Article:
Going Coastal: youthful dreams in Donegal
Our series continues with a walk back in time along the windswept shores of the Atlantic in west Donegal
Michael Harding on the beach at Carrickfinn, where he had chased girls around the sand dunes as a boy
I was looking for something but I didn’t know what. I was driving between Gweedore and Dungloe, and the sky was so blue I stopped at a filling station for breakfast and diesel. I said to a man behind the counter that I’d love to find somewhere to holiday for a few days. “I have a cousin,” he said, “who might loan you a house.”
So he made a phone call and almost by accident I ended up in Ranafast, on the edge of the ocean, the following Sunday.
As a teenager I spent some summers in the Gaeltacht. The first time I came to Ranafast I had a lovely bean an tí who spoke only Irish, and the music in her voice carved out a new space in my mind. Her name was Kitty, and she gave us homemade bread for supper with lashings of rhubarb jam.There were about seven scholars in her care and we slept in bunks and dreamed of girls in other houses.
When we went to the beach at Carrickfinn, we lusted after the girls as they changed into their bathing costumes, and we chased them around the sand dunes when we were tired of swimming.
But sometimes I would slip away from the others and stand alone on the rocks, wondering about the universe and what kind of life might lie ahead. I could never get the universe into perspective from the window of my suburban childhood bedroom in Cavan. But from the rocks on the edge of the Atlantic I could see it all.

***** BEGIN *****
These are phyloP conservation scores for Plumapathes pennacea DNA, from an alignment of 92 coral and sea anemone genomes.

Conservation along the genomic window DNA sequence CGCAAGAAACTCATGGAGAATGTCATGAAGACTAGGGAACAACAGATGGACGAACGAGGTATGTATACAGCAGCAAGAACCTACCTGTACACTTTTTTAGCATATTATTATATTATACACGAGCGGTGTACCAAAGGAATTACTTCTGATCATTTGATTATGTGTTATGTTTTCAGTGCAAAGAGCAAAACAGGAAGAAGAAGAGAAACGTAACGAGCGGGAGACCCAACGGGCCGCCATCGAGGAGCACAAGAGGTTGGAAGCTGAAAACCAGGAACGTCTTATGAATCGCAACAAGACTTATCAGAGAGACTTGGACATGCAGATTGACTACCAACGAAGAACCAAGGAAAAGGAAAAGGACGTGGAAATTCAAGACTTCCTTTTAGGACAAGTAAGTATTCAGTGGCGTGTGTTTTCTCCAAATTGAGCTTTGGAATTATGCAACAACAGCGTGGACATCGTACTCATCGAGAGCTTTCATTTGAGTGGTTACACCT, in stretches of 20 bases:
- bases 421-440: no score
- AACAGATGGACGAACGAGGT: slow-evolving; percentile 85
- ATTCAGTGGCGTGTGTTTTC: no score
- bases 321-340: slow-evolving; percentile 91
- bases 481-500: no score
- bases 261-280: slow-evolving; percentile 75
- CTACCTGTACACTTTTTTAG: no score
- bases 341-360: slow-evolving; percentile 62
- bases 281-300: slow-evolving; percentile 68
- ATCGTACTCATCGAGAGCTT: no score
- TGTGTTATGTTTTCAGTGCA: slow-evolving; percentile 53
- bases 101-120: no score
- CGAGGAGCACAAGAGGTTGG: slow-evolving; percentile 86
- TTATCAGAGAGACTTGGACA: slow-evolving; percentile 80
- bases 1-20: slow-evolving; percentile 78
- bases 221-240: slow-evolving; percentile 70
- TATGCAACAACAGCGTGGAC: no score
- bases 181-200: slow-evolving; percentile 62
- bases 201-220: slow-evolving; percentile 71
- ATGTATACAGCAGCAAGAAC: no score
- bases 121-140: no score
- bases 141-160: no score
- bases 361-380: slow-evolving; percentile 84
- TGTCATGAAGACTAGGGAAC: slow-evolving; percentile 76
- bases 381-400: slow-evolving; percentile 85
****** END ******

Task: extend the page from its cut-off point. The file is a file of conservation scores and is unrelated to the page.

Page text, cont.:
One of my dreams was to become a writer, and when, in 1987, my first play was produced at the Peacock Theatre, I wanted to celebrate. So I put my bicycle on McGinley’s bus on O’Connell Street early one morning and headed north. The driver let me off just beyond Gortahork and I cycled around Bloody Foreland and through Gweedore and dived into the ocean at Carrickfinn. And I felt I was at home.
A refuge from depression
Even in darker days I came here for refuge. One time when I was suffering from a bad dose of depression and could no longer bear the claustrophobia of Dublin, I fled again to the coast. I found an old caravan in the dunes sitting on cement blocks, and I stayed in it for the month of August. Every evening an elderly couple drove their battered van to the end of the peninsula and stood on the sand dunes silhouetted against the dying sun. Their intimacy against the splendid backdrop of the ocean gave me hope again. When the autumn came I didn’t want to leave, so I rented a chalet on the hill where I could look out at the waves crashing on the sand all day.
There are three powerfully iconic rocks off the west Donegal coastline, called the Mic O Gorra: three pagan swimmers who were turned to stone by Colmcille. They were dark as cormorants on the distant horizon. I could almost see them come alive on summer mornings – Aodh, Tadhg and Una – ploughing the waves in search of some pagan refuge beyond the surveillance of the clergy. It gladdened my heart to imagine that any man or woman would risk so much to find their freedom, and depressed me to think they could be so fossilised in the effort.But the rocks are still there, and on the beach the white waves still roll along the sand, as they have done for millions of years.